About the worst experiences, we have as consumers, are with banks and financial services. False promises in equity and insurance investment schemes, harmful outcomes from traditional insurance products and getting locked into products you cannot get out of, are routine, as is mis-selling by agents and distributors.
The reasons for such horrible experiences are two-fold. One, most of these are non-standard products or services. For a bar of soap, production and benefit features can be standardised; so all bars will do the job of cleaning. Not so for financial services, where some products will work for some customers and will not work for others, especially when it comes to market-linked products.
The second reason is poor regulatory enforcement, especially for banking and insurance services. The Reserve Bank of India’s (RBI's) regulatory philosophy is to issue guidelines and create a process of grievance redress. It is not too interested in finding out how these guidelines and processes work on the ground.
Consider the following:
Indiscriminate Freezing of Accounts
Banks are quick to freeze savings and current accounts without proper warning and notice, merely for a delay in updating know-your-customer (KYC). On paper, RBI requires at least three notices to customers before initiating any coercive action. Yet, in innumerable cases, including the freezing of my accounts, the bank was sloppy about sending out notices. Even though account freezing causes enormous harassment and embarrassment, there is zero accountability or punishment for banks that have not followed the rules.
India boasts of being a tech superpower. Our payment systems are the envy of the world. Banks are using technology to target customers with third-party products. And yet, RBI is shy of checking the digital footprint of KYC updation notices sent to customers that ought to be available with each bank.
A centralised process under core banking generates notices which are then expected to be sent out by the branch.
In my case, while notices were generated at the centralised level, the branch did not bother to send them. Banks are not asked to produce proof of having sent email/SMS notices to update KYC before freezing accounts and depriving people of their own hard-earned money entrusted to the bank.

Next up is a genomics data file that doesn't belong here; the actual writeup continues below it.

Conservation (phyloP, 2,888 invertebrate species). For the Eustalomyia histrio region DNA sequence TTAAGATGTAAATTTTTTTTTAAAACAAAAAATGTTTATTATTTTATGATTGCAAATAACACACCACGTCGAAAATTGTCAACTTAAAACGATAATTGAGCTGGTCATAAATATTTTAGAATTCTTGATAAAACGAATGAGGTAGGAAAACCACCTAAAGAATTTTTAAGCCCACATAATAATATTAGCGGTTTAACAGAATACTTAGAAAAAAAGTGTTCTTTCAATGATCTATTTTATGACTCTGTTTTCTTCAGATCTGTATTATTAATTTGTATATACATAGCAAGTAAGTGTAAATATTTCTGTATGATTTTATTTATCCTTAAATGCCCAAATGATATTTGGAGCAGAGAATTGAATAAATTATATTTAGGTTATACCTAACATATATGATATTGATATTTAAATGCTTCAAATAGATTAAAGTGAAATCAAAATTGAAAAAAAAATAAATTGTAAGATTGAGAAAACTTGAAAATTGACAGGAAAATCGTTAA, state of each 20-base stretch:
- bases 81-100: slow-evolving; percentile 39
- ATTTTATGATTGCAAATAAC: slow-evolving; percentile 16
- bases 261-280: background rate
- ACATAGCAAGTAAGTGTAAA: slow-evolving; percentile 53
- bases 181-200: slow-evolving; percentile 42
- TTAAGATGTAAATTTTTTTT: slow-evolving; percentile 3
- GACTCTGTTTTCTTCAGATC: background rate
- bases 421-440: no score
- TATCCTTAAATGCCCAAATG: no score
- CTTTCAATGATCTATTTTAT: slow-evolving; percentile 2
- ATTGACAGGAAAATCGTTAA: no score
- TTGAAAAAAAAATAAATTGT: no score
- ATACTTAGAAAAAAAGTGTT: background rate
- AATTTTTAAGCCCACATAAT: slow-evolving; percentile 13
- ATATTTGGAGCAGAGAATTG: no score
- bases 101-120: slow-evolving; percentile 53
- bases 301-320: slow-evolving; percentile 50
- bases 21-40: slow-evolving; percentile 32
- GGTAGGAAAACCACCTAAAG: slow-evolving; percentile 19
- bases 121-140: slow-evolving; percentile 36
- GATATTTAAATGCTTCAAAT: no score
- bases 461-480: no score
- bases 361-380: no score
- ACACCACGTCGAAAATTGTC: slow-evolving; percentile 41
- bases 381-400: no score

Nobody is held accountable for lapses, doesn’t matter how badly it affects the person or business whose accounts are frozen, nor is there compensation for losses. Most people get to know their accounts are blocked only when a cheque is bounced.
Lost or Misplaced Documents
Moneylife Foundation has come across many cases where banks and finance companies cause permanent damage to the value of properties by losing all or part of the chain of documents kept in their custody against loans. These include business loans as well as home loans.
If the chain of property documents is not complete, the loss of value is permanent. Other banks also do not accept such defective documentation while granting loans. Yet, the bank or finance company responsible for causing the loss simply is not asked to compensate customers, even when they admit that it is their fault.
Often, banks simply do not admit any fault. We know of one customer who was asked to go to the bank’s warehouse where documents were stored and hunt for the papers himself.
In another case, a top bank is unable to complete the police procedure required to obtain a certified true copy and complete the chain of documents. Meanwhile, this customer is unable to sell his property.
Once again, how hard is it for RBI to issue standard operating procedures (SOP) on how to deal with lost/ misplaced documents, that cover all eventualities including compensation to victims?
Nomination and Transmission Issues
The absence of SOPs is acutely felt in the area of nomination and transmission, where each bank, finance company and even individual branch makes up its own rule. RBI’s circular says that banks need to take necessary precautions while transferring account proceeds of deceased customers to their nominees, but cannot make superfluous and unwarranted demands such as seeking bonds, indemnities and sureties from nominees; this continues to be ignored.
RBI has recently asked banks to sign stamp paper agreements with customers for opening bank lockers. In the absence of SOPs, there is no standardisation on the value of stamp paper either. Clear guidelines need to be issued and it should be mandatory to provide customers with a copy of the agreement. In a digital world, it should be very simple to make a scanned copy available and also keep it on the customers' records for easy access.
How To Fix This?
It is easy to eliminate this hardship inflicted on consumers if our regulators change their regulatory philosophy. The current attitude of RBI is benign and distant. RBI issues edicts and rules, but does not bother to check how it impacts customers.
What is needed are two simple steps. As far as possible, issue SOPs for all aspects of banking operations so that there is no scope for banks and especially branch officials to interpret them, impose conditions or arm-twist customers, to meet sales targets. Second, initiate punitive action and compensation to customers when the bank is at fault. If banks as well as bank officials are personally liable for steep fines and damages, they will automatically exercise due care.
Unfortunately, as I mentioned in my previous column on public liability
, for some strange reason all adjudicating authorities (regulators, tribunals and courts) in India are extremely coy about imposing punitive damages. In the absence of punitive damages, there will be no serious improvement in customer service.
(This article first appeared in Business Standard newspaper)